Regular readers will know that I have always believed that the best locations to own property are land-locked capital city suburbs, particularly in the large capital cities where the strongest population growth takes place.
I also place a heavy emphasis on rail links.
While bus routes and bus lanes can be chopped and changed over time, trains can beat traffic congestion and most major lines will remain in place.
Moving rail links is phenomenally difficult and cost prohibitive.
Sydney, a little like my home city of Sheffield in England, is a conurbation which once had an extensive tram system.
From 1879 to 1961 the Sydney tramway network was one of the largest in the world before its closure, ironically in part due to overcrowding.
Today it is the street traffic which is becoming overcrowded, and light rail is considered to be one of the solutions.
And here’s where the latest line extension will run, opening up the south eastern suburbs to city access:
“A central element of delivering Sydney’s Light Rail Future is the CBD and South East Light Rail project (CSELR).
This new light rail line will extend from Circular Quay along George Street to Central Station, through Surry Hills to Moore Park, then to Kensington and Kingsford via Anzac Parade and Randwick via Alison Road and High Street.”
Population growth pressures
Population growth has been very strong in Australia’s four largest capital cities over the decades, reflected in the state and territory figures below.
Moreover, population growth in the four most populous states is now much, much faster than it ever used to be.
The Internerational Report suggested that Big Australia is set to give way to Huge Australia as the population surges towards 40 million
Our capital city road networks are going to be a nightmare in the future.
In fact, many are already.
There has been a huge increase in the number of vehicles on Australia’s roads, up from 15.67 million in 2009 to a staggering 17.63 million by 2014.
Meanwhile, new car sales on a trend basis moved close to their highest ever level in April, as I analysed here.
Our experiences in London have shown us that properties located close to Tube stations can command a hefty premium, which is perhaps unsurprising given that nobody drives anywhere in The Smoke these days.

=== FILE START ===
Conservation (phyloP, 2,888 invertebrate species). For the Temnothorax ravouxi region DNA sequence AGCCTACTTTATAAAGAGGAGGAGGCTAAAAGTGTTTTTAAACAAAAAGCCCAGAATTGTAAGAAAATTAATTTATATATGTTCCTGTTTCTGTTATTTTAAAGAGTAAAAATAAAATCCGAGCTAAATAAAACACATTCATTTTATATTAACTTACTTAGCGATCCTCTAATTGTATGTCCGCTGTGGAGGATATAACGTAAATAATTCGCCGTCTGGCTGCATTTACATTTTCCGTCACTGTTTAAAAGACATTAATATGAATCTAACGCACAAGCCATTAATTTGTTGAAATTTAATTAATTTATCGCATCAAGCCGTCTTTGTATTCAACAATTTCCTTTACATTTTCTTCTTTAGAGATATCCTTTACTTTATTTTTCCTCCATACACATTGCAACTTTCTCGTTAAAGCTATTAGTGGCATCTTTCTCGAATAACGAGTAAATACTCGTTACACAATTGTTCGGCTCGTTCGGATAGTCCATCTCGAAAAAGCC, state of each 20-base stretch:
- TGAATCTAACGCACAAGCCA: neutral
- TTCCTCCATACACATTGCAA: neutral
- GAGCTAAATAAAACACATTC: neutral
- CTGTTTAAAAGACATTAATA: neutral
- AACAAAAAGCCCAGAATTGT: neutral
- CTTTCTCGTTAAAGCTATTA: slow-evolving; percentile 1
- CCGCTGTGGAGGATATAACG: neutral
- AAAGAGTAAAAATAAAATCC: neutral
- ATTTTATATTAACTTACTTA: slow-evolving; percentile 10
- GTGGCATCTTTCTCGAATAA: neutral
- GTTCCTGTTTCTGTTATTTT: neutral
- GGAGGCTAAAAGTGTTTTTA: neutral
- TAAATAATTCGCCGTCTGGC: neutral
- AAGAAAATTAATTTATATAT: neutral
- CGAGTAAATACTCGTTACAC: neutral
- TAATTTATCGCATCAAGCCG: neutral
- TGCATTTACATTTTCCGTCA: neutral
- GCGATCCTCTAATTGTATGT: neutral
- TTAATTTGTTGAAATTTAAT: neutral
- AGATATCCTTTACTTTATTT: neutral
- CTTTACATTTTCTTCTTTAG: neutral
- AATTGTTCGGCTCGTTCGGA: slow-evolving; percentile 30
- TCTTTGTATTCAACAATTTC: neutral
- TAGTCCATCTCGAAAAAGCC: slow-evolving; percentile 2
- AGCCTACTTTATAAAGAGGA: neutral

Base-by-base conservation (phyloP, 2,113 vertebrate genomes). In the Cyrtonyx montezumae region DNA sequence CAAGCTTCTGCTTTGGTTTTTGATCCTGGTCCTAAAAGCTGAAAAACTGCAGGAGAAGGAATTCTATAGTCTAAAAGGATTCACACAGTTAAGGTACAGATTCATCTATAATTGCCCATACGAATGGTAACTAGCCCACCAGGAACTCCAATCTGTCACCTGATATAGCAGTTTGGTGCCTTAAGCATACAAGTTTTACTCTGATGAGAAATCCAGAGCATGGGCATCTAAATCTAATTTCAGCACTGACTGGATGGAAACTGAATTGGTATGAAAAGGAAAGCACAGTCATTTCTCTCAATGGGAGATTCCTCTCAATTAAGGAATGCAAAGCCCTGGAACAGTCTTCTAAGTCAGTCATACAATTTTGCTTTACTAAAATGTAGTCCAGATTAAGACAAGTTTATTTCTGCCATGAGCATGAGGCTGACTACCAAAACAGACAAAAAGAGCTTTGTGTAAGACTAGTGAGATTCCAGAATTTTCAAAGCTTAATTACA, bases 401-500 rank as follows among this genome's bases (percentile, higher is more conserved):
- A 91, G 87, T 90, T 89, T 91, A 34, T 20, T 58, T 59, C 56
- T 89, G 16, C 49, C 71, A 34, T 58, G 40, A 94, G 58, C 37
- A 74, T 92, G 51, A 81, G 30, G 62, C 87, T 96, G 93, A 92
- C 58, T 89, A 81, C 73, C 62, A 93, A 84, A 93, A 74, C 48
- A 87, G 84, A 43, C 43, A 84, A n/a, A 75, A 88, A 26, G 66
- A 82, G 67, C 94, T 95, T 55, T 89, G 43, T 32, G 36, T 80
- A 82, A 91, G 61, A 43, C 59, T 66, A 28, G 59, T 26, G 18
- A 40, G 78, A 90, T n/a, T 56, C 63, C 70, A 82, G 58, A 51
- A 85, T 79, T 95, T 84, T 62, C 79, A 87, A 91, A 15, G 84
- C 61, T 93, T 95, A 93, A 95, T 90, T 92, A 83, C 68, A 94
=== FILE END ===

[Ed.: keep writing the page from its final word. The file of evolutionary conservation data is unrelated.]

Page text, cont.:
And the same will be true in Australia’s four largest capital cities in the future too – Sydney, Melbourne, Brisbane and Perth.
Reports ABC News:
“Travel times in parts of Australian capital cities could more than double by 2031 without transport investment, while congestion could cost the economy more than $53 billion, a new report warns.
The Infrastructure Australia audit also predicts public transport demand will nearly double
The report, titled Our Infrastructure Challenges, will be launched by Prime Minister Tony Abbott and Assistant Infrastructure Minister Jamie Briggs in Sydney today.
“By the end of the year, for the first time in Australia’s history, we should have a well thought through plan for our infrastructure for the next 15 years.”
IA says the cost of road delays in the six largest capital cities was $13.7 billion in 2011, but is projected to grow by around 290 per cent to $53.3 billion in 2031 without measures including new roads and more public transport funding.
The report says car travel times in the most gridlocked parts of Sydney, Melbourne, Brisbane, Perth, Adelaide and Canberra are expected to jump by at least 20 per cent if there no measures to boost capacity or curb demand.
“In some cases, travel times could more than double between 2011 and 2031,” the report says. The report proposes introducing dedicated lanes for carpooling, buses and trucks.
The audit estimates Australia’s population will grow to 30.5 million in 2031, with the biggest four cities growing by around 45 per cent.
“It tells us there’s a really good problem in Australia, which is we’ve got a lot of growth. That means we need a lot of infrastructure investment,” Mr Briggs said.
“In the big cities the growth is extraordinary and it just shows that Australia is a great place with great potential, but we need more infrastructure to make the most of it.”
The report predicts public transport demand will more than double in Melbourne, and jump by 55 per cent in Sydney, and nearly 90 per cent across other capital cities.
“Unless peak period passenger loads are managed and capacity is increased, commuters in all capital cities will see more services experiencing ‘crush loadings’, where peak demand exceeds capacity,” the report says.
The Federal Government’s top infrastructure advisory body also predicts demand for flights will double and additional airport capacity will be needed in Sydney, Brisbane, Perth and Melbourne.
It also says increased private and public funding will be needed to maintain and grow infrastructure networks.
“We’re increasingly going to need the private sector to be involved in infrastructure investment,” Mr Briggs said.
“Finances for the government are always going to be finite at the federal and state level, and the private sector wants to be involved.”
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